Fields


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field

(fēld)
n.
1.
a. A broad, level, open expanse of land.
b. A meadow: cows grazing in a field.
c. A cultivated expanse of land, especially one devoted to a particular crop: a field of corn.
d. A portion of land or a geologic formation containing a specified natural resource: a copper field.
e. A wide unbroken expanse, as of ice.
2.
a. A battleground.
b. Archaic A battle.
c. The scene or an area of military operations or maneuvers: officers in the field.
3.
a. A background area, as on a flag, painting, or coin: a blue insignia on a field of red.
b. Heraldry The background of a shield or one of the divisions of the background.
4.
a. An area or setting of practical activity or application outside an office, school, factory, or laboratory: biologists working in the field; a product tested in the field.
b. An area or region where business activities are conducted: sales representatives in the field.
5. Sports
a. An area in which an athletic event takes place, especially the area inside or near to a running track, where field events are held.
b. In baseball, the positions on defense or the ability to play defense: She excels in the field.
c. In baseball, one of the three sections of the outfield: He can hit to any field.
6. A range, area, or subject of human activity, interest, or knowledge: several fields of endeavor.
7.
a. The contestants or participants in a competition or athletic event, especially those other than the favorite or winner.
b. The body of riders following a pack of hounds in hunting.
c. The people running in an election for a political office: The field has been reduced to three candidates.
8. Mathematics A set of elements having two operations, designated addition and multiplication, satisfying the conditions that multiplication is distributive over addition, that the set is a group under addition, and that the elements with the exception of the additive identity form a group under multiplication.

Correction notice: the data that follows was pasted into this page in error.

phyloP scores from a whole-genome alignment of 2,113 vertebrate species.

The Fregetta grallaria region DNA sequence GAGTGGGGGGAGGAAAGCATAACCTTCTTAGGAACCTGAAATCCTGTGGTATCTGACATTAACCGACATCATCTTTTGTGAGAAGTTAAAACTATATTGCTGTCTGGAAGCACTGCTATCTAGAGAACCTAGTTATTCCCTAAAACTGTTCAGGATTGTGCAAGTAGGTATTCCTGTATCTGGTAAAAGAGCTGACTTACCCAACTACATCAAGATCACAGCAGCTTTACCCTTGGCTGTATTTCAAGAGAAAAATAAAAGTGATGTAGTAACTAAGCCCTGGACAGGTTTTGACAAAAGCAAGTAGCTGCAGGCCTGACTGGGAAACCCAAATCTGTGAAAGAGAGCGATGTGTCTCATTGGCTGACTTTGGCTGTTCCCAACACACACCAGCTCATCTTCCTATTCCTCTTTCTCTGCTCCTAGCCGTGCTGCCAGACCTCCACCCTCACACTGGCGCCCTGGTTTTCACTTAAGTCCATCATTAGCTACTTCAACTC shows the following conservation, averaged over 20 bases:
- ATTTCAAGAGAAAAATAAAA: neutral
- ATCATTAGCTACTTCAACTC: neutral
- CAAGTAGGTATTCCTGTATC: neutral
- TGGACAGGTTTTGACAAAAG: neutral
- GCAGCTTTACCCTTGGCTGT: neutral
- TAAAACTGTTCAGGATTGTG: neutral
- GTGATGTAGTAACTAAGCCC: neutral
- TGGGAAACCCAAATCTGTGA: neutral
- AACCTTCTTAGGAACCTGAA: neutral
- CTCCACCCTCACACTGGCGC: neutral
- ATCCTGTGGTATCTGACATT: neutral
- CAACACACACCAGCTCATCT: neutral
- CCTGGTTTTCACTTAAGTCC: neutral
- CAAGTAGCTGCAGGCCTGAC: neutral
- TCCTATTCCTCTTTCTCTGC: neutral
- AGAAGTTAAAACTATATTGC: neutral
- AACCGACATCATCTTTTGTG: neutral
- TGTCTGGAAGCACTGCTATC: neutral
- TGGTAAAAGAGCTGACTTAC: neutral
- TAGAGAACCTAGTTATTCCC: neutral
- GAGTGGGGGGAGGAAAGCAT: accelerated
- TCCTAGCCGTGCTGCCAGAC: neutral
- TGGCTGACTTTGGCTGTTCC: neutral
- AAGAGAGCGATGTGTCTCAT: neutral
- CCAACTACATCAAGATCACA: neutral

9. Physics A physical quantity in a region of space, such as gravitational force or fluid pressure, having a distinct value (scalar, vector, or tensor) at each point.
10. The usually circular area in which the image is rendered by the lens system of an optical instrument. Also called field of view.
11. Computers
a. An element of a database record in which one piece of information is stored.
b. A space, as on an online form or request for information, that accepts the input of text: an address field.
adj.
1. Growing, cultivated, or living in fields or open land.
2. Made, used, or carried on in the field: field operations.
3. Working, operating, or active in the field: field representatives of a firm.
v. field·ed, field·ing, fields
v. tr.
1.
a. Sports To catch or pick up (a ball) and often make a throw to another player, especially in baseball.
b. To respond to or deal with: fielded tough questions from the press.
2.
a. Sports To place in the playing area: field a team.
b. To nominate in an election: field a candidate.
c. To put into action; deploy: field an army of campaign workers.
3. To enter (data) into a field.
v. intr. Sports
To play as a fielder: How well can he field?
Idiom:
take the field
To begin or resume activity, as in a sport or military operations.

[Middle English feld, from Old English; see pelə-2 in the Appendix of Indo-European roots.]